Last week, I described my approach to theology as existential. This post is a classic example of existential theology in apologetics.
The penny catechism defines baptism as “a sacrament which cleanses us from original sin, makes us Christians, children of God, and members of the Church”. This definition identifies four effects of baptism, but I wish to focus on the juridical effect – making us members of the Church. Since the Catholic Church is simultaneously the Mystical Body of Christ, a sacrament, and a community; the only institution that blends becoming a child of God with the membership of an institution, I call this membership ecclesiastical citizenship.
When one acquires the citizenship of a country, the person enjoys the rights and obligations of that country. In the same way, a baptised person is configured to Christ by an indelible character and becomes a member of the Church (Can. 849). The one who is validly baptised enjoys the rights of Christ’s faithful and is bound by obligations of the Church’s laws. Hence, baptism cannot be repeated once validly received.
Therefore, apart from cleansing us from original sin, acquiring ecclesiastical citizenship is another reason why we need to baptise infants. At birth, every child automatically acquires the citizenship of the parents and in some cases, the citizenship of the place of birth. This citizenship enables the parents to immediately register the baby for his or her national identity card or passport, health insurance, and fiscal (tax) code – these documents contain the child’s unique biometric data. In other words, the newborn child needs to be included in government records for his or her welfare and security reasons. There is no option of not wanting to become a citizen.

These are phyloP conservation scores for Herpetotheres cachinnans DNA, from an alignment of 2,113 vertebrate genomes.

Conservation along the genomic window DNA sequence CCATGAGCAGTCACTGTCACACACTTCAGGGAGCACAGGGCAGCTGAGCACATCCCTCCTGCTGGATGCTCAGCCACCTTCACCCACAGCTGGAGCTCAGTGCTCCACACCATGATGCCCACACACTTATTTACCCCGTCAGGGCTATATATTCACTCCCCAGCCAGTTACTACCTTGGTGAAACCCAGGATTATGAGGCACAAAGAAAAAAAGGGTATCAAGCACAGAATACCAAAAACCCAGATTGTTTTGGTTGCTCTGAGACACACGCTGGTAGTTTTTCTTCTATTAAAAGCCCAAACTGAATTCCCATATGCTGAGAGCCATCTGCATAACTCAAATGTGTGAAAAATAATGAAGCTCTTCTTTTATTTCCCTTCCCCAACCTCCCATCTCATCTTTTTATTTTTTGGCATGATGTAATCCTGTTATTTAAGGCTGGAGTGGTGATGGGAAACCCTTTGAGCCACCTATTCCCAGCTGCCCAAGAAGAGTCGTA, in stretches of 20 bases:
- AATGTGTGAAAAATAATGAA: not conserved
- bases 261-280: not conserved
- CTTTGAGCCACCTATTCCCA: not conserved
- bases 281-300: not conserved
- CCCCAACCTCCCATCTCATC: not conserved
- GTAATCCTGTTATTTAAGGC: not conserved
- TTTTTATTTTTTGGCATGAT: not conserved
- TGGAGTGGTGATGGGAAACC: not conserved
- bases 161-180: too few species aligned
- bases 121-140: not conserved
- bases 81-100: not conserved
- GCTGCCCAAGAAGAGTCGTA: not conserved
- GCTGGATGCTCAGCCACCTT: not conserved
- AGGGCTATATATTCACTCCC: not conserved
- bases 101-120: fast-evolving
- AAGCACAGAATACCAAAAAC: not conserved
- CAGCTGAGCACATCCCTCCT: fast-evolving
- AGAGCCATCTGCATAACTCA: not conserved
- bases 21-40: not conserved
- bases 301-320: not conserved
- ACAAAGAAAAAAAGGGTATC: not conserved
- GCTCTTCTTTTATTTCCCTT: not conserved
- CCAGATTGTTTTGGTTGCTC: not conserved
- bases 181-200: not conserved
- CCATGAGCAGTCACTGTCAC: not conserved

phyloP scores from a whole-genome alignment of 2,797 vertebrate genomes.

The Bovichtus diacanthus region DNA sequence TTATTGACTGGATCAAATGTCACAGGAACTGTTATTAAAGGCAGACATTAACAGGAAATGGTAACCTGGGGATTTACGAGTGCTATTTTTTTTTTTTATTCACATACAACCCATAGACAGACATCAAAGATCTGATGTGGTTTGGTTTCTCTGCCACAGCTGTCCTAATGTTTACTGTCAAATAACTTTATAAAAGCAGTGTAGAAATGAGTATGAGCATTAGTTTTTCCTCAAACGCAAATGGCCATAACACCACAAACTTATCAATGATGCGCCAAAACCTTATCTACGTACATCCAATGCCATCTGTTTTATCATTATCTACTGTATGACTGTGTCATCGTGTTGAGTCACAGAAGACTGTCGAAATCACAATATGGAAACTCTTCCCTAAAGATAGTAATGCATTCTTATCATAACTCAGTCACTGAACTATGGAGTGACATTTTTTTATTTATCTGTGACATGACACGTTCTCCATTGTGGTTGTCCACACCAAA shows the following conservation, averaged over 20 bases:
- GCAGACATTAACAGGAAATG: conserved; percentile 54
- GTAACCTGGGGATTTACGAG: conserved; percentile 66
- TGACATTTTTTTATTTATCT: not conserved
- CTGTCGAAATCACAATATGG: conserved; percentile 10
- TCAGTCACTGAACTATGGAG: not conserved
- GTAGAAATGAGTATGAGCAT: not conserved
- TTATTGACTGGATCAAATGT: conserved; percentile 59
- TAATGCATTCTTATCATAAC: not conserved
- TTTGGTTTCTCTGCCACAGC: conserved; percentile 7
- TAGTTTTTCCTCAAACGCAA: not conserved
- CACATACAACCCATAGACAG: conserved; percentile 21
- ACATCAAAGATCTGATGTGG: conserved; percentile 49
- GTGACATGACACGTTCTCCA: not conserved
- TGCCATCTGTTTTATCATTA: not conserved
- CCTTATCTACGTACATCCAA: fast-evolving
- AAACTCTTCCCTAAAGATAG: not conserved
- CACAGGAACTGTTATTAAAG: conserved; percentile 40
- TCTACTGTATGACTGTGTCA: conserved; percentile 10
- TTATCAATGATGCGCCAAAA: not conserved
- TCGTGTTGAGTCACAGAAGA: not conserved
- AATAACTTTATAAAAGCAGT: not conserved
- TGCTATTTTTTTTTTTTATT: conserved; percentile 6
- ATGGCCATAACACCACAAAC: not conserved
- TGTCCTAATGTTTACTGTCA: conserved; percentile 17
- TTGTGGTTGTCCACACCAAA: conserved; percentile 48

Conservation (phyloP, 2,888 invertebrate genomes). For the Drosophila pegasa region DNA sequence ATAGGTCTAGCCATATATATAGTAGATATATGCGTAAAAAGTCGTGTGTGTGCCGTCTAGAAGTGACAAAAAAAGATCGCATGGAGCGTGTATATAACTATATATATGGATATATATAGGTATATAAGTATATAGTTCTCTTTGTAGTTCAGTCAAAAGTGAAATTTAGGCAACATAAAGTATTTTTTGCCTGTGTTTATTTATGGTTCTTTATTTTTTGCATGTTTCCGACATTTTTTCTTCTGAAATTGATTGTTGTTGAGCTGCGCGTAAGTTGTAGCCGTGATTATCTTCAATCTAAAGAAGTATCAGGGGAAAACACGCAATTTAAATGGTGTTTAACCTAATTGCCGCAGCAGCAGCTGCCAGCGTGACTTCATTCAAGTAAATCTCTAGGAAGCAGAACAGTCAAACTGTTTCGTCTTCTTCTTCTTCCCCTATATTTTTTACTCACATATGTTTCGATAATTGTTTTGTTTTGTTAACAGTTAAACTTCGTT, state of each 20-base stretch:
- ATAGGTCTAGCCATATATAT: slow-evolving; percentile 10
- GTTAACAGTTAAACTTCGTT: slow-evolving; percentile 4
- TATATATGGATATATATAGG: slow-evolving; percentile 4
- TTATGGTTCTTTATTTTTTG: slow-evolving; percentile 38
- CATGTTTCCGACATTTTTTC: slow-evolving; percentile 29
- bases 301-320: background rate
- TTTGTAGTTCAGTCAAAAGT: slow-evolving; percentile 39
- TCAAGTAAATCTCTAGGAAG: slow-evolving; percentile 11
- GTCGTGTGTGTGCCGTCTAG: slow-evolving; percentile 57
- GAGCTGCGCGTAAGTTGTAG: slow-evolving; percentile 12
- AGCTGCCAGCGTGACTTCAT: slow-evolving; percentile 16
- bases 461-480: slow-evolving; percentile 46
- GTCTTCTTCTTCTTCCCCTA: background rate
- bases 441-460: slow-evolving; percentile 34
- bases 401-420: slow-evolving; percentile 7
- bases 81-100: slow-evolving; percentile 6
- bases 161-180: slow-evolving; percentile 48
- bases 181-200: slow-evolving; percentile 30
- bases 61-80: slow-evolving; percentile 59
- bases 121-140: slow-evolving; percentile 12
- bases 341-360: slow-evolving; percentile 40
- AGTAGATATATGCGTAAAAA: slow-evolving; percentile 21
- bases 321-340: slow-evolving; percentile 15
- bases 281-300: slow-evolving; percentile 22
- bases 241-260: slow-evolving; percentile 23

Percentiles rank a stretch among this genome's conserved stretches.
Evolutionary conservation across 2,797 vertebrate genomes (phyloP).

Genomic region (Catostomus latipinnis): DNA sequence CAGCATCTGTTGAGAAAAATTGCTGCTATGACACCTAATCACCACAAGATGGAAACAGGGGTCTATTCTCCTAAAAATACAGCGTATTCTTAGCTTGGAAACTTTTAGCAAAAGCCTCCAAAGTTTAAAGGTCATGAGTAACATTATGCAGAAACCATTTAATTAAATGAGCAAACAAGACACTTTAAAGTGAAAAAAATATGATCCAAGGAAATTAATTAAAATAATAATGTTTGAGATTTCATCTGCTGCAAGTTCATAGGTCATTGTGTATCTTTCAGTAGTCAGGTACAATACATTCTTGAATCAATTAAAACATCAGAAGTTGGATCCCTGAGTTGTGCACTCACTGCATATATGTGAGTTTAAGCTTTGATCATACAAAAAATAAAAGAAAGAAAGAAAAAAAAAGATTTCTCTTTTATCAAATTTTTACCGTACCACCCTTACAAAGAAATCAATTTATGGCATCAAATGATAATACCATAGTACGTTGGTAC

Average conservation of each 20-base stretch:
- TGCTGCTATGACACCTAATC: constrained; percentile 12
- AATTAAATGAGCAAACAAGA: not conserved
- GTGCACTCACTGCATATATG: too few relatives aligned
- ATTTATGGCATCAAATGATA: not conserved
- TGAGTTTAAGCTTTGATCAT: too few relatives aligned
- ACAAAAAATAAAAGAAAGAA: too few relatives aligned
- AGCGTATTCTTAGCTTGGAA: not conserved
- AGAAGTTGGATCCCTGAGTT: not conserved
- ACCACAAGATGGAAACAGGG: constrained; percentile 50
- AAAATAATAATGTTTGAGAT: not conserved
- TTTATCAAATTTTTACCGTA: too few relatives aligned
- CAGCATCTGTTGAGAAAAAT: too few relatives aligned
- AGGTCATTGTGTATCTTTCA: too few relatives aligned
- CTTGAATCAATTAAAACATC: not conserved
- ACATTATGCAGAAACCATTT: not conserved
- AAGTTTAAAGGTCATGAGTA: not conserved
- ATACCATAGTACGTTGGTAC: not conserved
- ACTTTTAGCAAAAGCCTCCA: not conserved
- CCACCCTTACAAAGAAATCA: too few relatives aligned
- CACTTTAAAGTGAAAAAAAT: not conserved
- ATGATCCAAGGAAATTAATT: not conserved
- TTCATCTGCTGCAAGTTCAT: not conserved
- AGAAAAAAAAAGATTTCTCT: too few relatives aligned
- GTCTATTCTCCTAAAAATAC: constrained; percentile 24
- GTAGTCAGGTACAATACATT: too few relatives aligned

Counter-intuitively, the child of a baptised person does not automatically become a Catholic (ecclesiastical citizen) at birth. The Catholic Church is perhaps the only institution with an international character that a child does not acquire citizenship at birth. This corresponds to the freedom God gives us to choose our actions – liberty that makes us responsible for our actions. Therefore, at baptism, parents and sponsors respond to multiple questions on behalf of the child and also pledge to do what is needed regarding the spiritual growth of the baby.
Since through baptism we acquire ecclesiastical citizenship, should we wait till children complete their eighteen birthday before they become members of Christ’s faithful? Since baptism is the gateway to all other sacraments (Can. 849; CCC 1213) and without prejudice to catechumens (Can. 206) merely ecclesiastical laws bind only those who are baptised or received in the Church (Can. 11), should children wait till adulthood before they receive sacraments which are not restricted to a specific age? Should they wait till their eighteenth birthday before they can enjoy the rights of being a Catholic or be bound by the obligations of a Catholic?😊
May God continue to bless our beloved diocese.🙏🏾